Rational Application of Antibiotics in the Perioperative Period of Laparoscopic Cholecystectomy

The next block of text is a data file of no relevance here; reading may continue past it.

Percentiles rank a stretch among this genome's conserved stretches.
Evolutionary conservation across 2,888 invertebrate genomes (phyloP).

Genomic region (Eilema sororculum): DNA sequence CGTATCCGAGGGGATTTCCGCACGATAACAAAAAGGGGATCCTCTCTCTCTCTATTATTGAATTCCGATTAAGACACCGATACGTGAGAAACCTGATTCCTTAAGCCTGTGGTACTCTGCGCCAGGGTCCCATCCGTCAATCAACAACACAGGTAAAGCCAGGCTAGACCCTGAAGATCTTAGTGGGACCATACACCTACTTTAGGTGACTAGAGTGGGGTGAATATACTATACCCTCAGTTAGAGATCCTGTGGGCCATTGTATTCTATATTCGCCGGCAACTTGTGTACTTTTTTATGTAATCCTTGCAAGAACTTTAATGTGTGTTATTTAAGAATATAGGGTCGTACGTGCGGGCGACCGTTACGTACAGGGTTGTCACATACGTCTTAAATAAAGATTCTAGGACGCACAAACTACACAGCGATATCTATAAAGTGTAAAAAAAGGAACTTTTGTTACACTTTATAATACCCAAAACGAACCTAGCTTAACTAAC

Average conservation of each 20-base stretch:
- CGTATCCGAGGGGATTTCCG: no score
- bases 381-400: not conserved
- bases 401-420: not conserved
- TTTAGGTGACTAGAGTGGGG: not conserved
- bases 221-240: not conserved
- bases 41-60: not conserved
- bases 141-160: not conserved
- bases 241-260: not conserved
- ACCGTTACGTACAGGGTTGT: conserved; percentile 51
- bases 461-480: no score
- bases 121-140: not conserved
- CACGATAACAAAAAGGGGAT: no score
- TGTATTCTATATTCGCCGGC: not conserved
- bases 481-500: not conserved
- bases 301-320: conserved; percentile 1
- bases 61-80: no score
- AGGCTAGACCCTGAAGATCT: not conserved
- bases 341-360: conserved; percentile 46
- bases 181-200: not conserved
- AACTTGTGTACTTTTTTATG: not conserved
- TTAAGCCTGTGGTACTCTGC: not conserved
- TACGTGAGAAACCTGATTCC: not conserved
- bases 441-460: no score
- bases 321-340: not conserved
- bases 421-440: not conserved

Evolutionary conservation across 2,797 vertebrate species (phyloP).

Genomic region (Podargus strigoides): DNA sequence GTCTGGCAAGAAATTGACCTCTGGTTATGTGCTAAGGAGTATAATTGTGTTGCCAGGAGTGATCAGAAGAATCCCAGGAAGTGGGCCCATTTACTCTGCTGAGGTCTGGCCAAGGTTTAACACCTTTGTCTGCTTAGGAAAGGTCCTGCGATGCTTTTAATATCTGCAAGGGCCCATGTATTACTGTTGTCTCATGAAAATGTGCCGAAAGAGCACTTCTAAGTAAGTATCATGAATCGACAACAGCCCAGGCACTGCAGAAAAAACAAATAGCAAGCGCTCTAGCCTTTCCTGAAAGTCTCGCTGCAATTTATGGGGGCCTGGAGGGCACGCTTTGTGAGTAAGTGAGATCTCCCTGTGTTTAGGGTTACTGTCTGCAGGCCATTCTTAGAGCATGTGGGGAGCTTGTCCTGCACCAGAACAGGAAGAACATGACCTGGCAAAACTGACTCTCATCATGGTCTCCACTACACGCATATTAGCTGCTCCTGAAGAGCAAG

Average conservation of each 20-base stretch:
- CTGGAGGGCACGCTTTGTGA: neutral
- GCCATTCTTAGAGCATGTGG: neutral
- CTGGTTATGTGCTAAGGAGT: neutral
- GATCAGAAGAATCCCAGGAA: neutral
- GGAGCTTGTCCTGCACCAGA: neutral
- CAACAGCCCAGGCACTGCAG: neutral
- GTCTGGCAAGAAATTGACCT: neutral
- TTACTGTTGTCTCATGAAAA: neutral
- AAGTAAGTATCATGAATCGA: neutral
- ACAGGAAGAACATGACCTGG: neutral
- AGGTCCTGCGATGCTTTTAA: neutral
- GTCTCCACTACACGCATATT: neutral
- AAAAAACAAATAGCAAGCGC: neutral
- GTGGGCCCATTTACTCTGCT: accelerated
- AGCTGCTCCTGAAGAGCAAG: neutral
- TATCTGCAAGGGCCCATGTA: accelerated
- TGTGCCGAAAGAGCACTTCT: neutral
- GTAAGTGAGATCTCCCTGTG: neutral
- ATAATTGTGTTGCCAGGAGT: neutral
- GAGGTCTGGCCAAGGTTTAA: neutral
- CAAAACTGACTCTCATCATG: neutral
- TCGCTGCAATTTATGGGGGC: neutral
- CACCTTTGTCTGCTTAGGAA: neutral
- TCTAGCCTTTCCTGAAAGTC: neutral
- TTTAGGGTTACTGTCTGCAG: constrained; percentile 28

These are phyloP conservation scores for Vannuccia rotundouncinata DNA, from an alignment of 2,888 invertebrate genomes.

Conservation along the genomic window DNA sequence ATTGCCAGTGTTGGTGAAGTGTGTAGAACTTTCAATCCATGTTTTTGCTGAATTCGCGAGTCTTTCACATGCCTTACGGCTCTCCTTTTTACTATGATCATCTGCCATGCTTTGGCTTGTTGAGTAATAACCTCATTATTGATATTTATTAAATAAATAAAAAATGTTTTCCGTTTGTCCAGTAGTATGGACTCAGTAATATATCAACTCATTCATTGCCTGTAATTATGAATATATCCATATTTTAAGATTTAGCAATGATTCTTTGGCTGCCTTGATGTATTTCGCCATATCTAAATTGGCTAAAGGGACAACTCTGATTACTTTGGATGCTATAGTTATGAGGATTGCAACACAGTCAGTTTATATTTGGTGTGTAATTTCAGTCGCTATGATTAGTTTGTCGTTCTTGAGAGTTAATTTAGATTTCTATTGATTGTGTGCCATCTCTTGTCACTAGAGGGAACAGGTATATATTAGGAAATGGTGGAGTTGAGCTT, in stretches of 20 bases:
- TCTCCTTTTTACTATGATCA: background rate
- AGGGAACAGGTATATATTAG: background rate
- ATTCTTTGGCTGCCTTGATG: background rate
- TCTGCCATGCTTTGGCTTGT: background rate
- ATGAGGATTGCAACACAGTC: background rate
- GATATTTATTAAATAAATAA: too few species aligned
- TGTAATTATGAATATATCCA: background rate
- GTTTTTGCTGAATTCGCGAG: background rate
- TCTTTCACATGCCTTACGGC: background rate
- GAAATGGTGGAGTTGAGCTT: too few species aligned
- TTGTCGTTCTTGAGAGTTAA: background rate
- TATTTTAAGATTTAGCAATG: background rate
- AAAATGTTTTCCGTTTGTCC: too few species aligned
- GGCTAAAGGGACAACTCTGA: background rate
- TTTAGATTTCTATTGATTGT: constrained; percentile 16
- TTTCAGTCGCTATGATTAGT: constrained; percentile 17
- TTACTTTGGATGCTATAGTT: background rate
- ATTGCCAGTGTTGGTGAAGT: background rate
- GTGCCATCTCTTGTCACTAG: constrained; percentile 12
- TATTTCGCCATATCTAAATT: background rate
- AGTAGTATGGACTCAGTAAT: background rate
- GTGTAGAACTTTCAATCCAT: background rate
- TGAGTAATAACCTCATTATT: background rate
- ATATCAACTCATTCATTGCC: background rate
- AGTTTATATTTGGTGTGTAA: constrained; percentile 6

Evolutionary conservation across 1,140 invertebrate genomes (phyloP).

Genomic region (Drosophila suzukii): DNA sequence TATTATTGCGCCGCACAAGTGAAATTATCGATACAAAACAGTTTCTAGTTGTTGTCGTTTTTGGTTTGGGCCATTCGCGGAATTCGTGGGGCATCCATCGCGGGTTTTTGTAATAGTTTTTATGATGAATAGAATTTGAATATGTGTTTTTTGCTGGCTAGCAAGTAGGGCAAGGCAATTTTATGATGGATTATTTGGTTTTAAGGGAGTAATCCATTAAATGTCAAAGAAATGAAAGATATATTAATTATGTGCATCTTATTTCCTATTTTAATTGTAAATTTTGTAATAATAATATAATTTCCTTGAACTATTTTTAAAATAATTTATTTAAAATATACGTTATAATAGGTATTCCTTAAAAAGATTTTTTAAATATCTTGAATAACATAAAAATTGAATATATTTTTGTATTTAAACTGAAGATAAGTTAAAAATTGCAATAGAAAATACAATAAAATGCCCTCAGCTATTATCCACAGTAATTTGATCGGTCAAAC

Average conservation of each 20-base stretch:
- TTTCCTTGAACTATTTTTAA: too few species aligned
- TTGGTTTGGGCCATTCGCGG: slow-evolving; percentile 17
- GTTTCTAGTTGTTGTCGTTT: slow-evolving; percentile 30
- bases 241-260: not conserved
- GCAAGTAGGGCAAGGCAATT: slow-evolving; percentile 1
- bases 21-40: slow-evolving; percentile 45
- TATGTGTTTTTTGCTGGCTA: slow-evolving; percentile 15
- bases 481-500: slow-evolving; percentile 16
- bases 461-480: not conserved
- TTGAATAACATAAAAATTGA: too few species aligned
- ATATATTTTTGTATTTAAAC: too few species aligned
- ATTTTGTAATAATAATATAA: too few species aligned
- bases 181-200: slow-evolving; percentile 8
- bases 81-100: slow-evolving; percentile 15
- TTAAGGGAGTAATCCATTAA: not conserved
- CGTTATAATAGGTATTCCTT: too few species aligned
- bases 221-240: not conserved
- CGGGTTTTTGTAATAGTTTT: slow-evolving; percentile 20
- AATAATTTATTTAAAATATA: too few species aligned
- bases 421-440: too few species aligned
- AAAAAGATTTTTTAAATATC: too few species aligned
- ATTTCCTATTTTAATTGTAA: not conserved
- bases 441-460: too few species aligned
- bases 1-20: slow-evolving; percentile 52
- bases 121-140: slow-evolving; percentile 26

This paper explores the rational use of antibiotics in the perioperative period of laparoscopic cholecystectomy. 100 patients were divided into the control group and the observation group with random number representation, 50 in each group. The control group received rehabilitation intervention, while the control group did not. The use of antibiotics, the combination of drugs, the cost of drugs, the rationality of drug use and the general situation of perioperative period were compared between the two groups. There was no significant difference between the two groups; the single drug use in the observation group was more than that in the control group, and the triple drug use was lower than that in the control group (P < 0.05); the total drug cost and antibacterial drug cost in the observation group were lower than those in the control group (P < 0.05); the length of stay in the observation group, the total amount of intraoperative fluid infusion, the time of the first exhaust and the time of drug use were lower than those in the control group; the observation group was whole. The rationality of using antibacterials was higher than that of the control group (P<0.05). Rehabilitation intervention for laparoscopic cholecystectomy patients can significantly improve the irrational situation of perioperative antibiotics, reduce the use rate of antibiotics, and indirectly reduce the length of stay and cost, which is worth promoting.